If Bryan Oviedo never kicked another ball in a royal blue jersey he would still go down in Goodison folklore as the man who finally got the goal to end our Old Trafford hoodoo.

Indeed, Oviedo genuinely comes across as a really decent bloke and a very popular member of the squad at the moment and he can’t half play a bit too. In fact, despite only starting a handful of games I’d even go as far as saying that aside from Baines and Luke Shaw, he has been the most impressive full back in the league. As all respected football folk are aware though, the Costa Rican faces one major hurdle to nailing down a regular place in the side – the obstacle that happens to be the best left back in Europe.

Such was the form of Oviedo in the spell that Baines was out injured before Christmas, it is hard not to feel an element of sympathy for him now he appears to have been relegated back to the bench. Of course Baines deserves his spot back in the team due in no small part to him being consistently our best player over the duration of the past few seasons. The question then boils down to can Oviedo be accommodated elsewhere in the side?

The Southampton game was the only real chance we’ve had to see a Baines/Oviedo combo down the left to date. Unfortunately for Oviedo there were a couple of key factors which led to him having probably his poorest game in the side: one being he was up against what for me is one of the best right backs in the league at the moment in Callum Chambers and the second, perhaps more interesting factor, is that it is a whole different ball game when moved slightly up the pitch compared to left back.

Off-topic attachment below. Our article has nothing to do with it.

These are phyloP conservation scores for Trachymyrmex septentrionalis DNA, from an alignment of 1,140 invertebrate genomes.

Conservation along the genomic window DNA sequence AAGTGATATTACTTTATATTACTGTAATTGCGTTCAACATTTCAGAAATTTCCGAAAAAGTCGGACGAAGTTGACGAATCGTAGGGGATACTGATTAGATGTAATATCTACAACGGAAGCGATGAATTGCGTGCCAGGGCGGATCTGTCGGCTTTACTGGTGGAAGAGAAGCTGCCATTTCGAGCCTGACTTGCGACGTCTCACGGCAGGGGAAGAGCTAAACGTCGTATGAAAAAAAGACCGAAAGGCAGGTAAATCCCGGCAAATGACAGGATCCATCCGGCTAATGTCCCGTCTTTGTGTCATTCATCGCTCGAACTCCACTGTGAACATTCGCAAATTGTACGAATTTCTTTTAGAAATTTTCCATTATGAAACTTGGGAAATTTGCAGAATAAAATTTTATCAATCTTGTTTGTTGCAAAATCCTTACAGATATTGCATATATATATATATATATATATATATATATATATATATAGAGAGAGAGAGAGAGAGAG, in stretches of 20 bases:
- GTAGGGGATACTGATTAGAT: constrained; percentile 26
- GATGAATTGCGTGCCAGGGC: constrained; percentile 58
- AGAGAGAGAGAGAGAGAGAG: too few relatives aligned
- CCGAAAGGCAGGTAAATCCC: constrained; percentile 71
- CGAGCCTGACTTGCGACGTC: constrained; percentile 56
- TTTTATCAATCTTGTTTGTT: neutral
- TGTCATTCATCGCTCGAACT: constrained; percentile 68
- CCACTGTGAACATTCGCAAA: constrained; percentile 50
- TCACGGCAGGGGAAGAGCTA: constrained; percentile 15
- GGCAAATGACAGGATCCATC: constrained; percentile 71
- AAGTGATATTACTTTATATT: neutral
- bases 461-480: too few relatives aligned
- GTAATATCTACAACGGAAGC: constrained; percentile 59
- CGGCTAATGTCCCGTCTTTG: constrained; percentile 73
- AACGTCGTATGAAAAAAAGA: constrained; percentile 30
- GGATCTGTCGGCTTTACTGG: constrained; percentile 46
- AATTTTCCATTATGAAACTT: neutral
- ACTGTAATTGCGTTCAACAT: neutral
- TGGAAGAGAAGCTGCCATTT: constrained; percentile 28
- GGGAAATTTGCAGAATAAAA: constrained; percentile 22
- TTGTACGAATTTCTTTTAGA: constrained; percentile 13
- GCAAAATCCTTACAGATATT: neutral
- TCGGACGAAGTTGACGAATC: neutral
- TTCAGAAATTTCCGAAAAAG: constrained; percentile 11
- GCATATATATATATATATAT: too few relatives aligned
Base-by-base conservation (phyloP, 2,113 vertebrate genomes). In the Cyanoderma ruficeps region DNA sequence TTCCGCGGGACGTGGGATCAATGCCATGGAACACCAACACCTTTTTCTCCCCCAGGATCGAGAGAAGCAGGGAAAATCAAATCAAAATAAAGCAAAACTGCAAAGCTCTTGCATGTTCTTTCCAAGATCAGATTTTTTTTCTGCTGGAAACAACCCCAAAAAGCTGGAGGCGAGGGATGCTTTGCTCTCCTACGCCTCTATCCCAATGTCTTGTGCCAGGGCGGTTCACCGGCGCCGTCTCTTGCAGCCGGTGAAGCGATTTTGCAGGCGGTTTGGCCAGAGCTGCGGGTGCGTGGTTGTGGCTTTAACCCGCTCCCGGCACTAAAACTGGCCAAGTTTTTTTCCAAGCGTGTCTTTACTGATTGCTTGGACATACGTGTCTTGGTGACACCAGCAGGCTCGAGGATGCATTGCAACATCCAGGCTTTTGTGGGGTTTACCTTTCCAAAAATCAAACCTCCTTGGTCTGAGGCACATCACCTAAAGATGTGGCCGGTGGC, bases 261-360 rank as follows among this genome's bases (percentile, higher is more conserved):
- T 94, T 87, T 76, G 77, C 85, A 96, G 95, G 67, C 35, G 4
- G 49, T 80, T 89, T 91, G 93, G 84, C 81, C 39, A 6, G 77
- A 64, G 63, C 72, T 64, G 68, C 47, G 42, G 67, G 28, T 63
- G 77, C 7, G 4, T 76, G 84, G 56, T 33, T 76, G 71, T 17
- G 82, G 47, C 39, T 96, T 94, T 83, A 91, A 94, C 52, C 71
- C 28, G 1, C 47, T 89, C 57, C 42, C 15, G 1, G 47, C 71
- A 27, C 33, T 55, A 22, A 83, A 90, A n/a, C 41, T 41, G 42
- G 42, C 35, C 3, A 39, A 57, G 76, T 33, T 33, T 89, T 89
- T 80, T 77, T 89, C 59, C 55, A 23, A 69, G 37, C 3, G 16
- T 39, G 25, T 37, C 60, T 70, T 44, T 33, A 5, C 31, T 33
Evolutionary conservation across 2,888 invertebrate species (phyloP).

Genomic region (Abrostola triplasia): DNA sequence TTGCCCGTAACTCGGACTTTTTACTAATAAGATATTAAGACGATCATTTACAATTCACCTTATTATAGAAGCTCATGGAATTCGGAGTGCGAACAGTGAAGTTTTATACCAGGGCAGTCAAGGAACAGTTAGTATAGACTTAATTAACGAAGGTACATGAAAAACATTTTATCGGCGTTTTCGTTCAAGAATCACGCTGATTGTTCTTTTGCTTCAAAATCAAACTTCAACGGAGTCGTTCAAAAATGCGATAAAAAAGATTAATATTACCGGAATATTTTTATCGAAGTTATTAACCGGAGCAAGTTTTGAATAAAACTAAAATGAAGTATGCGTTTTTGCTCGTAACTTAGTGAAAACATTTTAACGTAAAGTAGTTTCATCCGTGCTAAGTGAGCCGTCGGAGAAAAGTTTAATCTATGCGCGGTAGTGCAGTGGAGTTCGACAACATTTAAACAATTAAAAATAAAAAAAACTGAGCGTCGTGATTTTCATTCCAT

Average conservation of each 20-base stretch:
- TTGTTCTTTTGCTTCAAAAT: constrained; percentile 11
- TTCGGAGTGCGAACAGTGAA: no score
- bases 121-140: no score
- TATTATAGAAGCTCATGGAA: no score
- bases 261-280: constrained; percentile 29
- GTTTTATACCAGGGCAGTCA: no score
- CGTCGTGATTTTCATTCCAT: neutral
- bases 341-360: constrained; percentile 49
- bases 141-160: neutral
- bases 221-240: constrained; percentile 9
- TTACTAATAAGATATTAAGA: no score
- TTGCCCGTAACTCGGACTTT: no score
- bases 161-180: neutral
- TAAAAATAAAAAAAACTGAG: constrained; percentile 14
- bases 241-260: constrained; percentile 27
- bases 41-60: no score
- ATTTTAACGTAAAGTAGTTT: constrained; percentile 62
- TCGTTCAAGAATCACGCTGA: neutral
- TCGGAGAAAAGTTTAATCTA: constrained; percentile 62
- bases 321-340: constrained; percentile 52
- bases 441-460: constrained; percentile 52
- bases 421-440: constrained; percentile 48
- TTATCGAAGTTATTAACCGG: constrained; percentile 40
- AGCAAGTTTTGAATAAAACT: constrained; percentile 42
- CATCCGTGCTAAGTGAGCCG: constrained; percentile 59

It would be unfair to completely rule out Oviedo from playing higher up based on one performance but as a left sided player myself, I do understand the difference in the role. Coming from deeper as a full back, you can dictate the play and pick and choose when to surge past the man in front. As a left midfielder you are far more reliant on others giving you the ball. You are then tasked with producing a bit of trickery or a bit of pace with little momentum behind.

For me, this is why it takes an exceptional talent to play the wide position in midfield. I can’t think of too many players currently in the Premiership who are what you would class as top draw wide men. Navas at City is perhaps an exception, but generally we are seeing more and more the evolution of 3 players in behind the lone striker who interchange with each other in tandem with how the game is going.

I think given time (although this is something in short supply in the modern game), Oviedo can play the higher role to great effect and if not in the league, I’d certainly like to see him given another go there at Stevenage next week. The loss of Barkley makes Oviedo an even more interesting option because I think there is certainly a case for either Pienaar or Mirallas to play more central behind Lukaku, leaving a vacancy out wider in the process.

As much as I’d like there to be a place in the starting 11 for Oviedo, it is definitely a hugely positive sign that we now have genuine strong competition for places in the squad and long may it continue.


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